MOVIE REVIEW- Ready for Lifetime: Elegy lacks elegance
Like a rollercoaster, Elegy moves along slowly, slowly– then plunges downhill at dizzying speed, finally making a turn so sharp it will eject anyone who's not strapped in.
Adapted by Nicholas Meyer from a Philip Roth novella, The Dying Animal, Elegy will keep you wondering for much of its length why a woman, Isabel Coixet, would have chosen to direct what's obviously an old man's fantasy. When it becomes a disease-of-the-week movie in its final act, you'll have your answer.
For a few minutes we're entertained by the musings of David Kepesh (Ben Kingsley), a professor with his own radio show. He explains why he's still an unregenerate hedonist at sixty-something: "In my head nothing has changed." In other words, like most men he's spending the rest of his life making up for the first 10 or 12 years he wasted not having sex.
David's M.O. hasn't changed either. He avoids entanglements with his female students until grades have been issued– not for ethical reasons but to avoid sexual harassment charges– then throws a cocktail party for the class and moves in on his prey.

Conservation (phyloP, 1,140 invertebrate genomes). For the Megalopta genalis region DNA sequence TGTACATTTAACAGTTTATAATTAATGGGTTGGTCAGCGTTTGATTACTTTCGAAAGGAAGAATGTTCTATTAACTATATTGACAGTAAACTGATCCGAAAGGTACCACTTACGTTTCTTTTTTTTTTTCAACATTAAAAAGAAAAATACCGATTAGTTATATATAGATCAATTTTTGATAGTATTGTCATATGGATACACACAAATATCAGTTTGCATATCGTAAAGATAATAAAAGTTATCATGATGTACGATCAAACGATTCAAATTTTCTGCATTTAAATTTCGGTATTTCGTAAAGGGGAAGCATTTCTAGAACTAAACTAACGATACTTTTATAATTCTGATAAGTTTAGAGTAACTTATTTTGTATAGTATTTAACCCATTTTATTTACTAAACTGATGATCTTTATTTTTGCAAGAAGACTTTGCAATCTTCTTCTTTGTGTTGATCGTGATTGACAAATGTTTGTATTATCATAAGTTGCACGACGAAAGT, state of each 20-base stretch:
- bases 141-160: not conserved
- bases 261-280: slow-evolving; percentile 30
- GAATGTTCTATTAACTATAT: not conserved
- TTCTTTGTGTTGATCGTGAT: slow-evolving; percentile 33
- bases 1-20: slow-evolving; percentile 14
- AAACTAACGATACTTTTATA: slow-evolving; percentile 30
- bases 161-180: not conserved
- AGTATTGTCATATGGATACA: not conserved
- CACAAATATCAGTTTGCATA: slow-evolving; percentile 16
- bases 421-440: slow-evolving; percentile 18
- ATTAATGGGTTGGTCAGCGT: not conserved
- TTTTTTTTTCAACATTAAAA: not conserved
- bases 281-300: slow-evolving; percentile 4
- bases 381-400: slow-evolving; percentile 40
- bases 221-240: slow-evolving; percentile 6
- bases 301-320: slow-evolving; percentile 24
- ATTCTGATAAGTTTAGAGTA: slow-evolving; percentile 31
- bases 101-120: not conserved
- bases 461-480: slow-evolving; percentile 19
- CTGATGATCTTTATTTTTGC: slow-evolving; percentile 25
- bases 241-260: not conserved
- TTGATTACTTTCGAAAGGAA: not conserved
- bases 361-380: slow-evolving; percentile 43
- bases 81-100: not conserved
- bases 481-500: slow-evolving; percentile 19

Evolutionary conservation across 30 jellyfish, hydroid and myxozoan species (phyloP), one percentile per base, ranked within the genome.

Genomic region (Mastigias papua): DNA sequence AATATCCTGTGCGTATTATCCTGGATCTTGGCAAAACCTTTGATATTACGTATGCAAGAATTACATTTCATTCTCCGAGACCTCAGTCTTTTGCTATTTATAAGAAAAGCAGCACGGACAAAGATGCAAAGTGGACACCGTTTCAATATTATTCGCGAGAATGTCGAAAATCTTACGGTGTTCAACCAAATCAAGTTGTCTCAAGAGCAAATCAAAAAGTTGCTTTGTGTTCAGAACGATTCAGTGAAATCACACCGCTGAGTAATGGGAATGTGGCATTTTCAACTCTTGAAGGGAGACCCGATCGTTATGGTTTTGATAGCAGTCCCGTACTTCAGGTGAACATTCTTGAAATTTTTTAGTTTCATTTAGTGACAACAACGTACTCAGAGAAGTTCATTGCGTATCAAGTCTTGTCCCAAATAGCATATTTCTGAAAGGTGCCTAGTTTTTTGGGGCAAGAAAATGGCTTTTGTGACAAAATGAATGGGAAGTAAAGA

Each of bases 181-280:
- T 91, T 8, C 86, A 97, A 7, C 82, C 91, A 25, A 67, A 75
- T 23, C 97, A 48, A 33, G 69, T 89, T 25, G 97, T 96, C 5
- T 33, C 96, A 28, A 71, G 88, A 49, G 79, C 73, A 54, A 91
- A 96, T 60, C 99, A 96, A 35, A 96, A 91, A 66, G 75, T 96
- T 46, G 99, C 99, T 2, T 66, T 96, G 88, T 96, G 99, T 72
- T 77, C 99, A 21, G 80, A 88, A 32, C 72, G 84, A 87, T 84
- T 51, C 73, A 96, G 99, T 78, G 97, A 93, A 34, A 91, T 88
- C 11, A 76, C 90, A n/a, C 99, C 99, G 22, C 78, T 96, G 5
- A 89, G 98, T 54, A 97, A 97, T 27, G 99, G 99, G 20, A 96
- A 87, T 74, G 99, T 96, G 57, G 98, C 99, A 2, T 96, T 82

This semester his choice is Consuela Castillo (Penélope Cruz), a lovely Cuban-American. Despite Kepesh praising her "sophistication" and Castillo saying she spent some time in the workforce before starting college, Cruz looks out of place in the classroom and in the role, even though she's supposed to be a graduate student, "30-odd" years younger than her teacher.
Paradoxically, her appearance removes some of the sting when they finally get together. They're still not "Aren't they a cute couple?" romantic, but at least Kingsley doesn't come off as Peter O'Toole-in-Venus disgusting.
David knows it can't last, which drives him to jealousy and possessiveness that threaten to end it sooner. He hedges his bets by continuing to see a former student, Carolyn (Patricia Clarkson), every three weeks. As much time as he spends with Consuela, it's odd that Carolyn wouldn't catch them together. For that matter, would this woman who claims to know him better than anyone really believe he's been faithful to her for 20 years?
When he gets tired of narrating, Kepesh uses his best friend George (Dennis Hopper), a Pulitzer Prize-winning poet, as a sounding board. The only other significant person in his life is his son Kenny (Peter Sarsgaard), with whom he has a very strained relationship because he abandoned the boy and his mother decades ago.
Elegy deserves no elegies as it disappears quickly on the way to its final resting place, in heavy rotation on the Lifetime Channel.#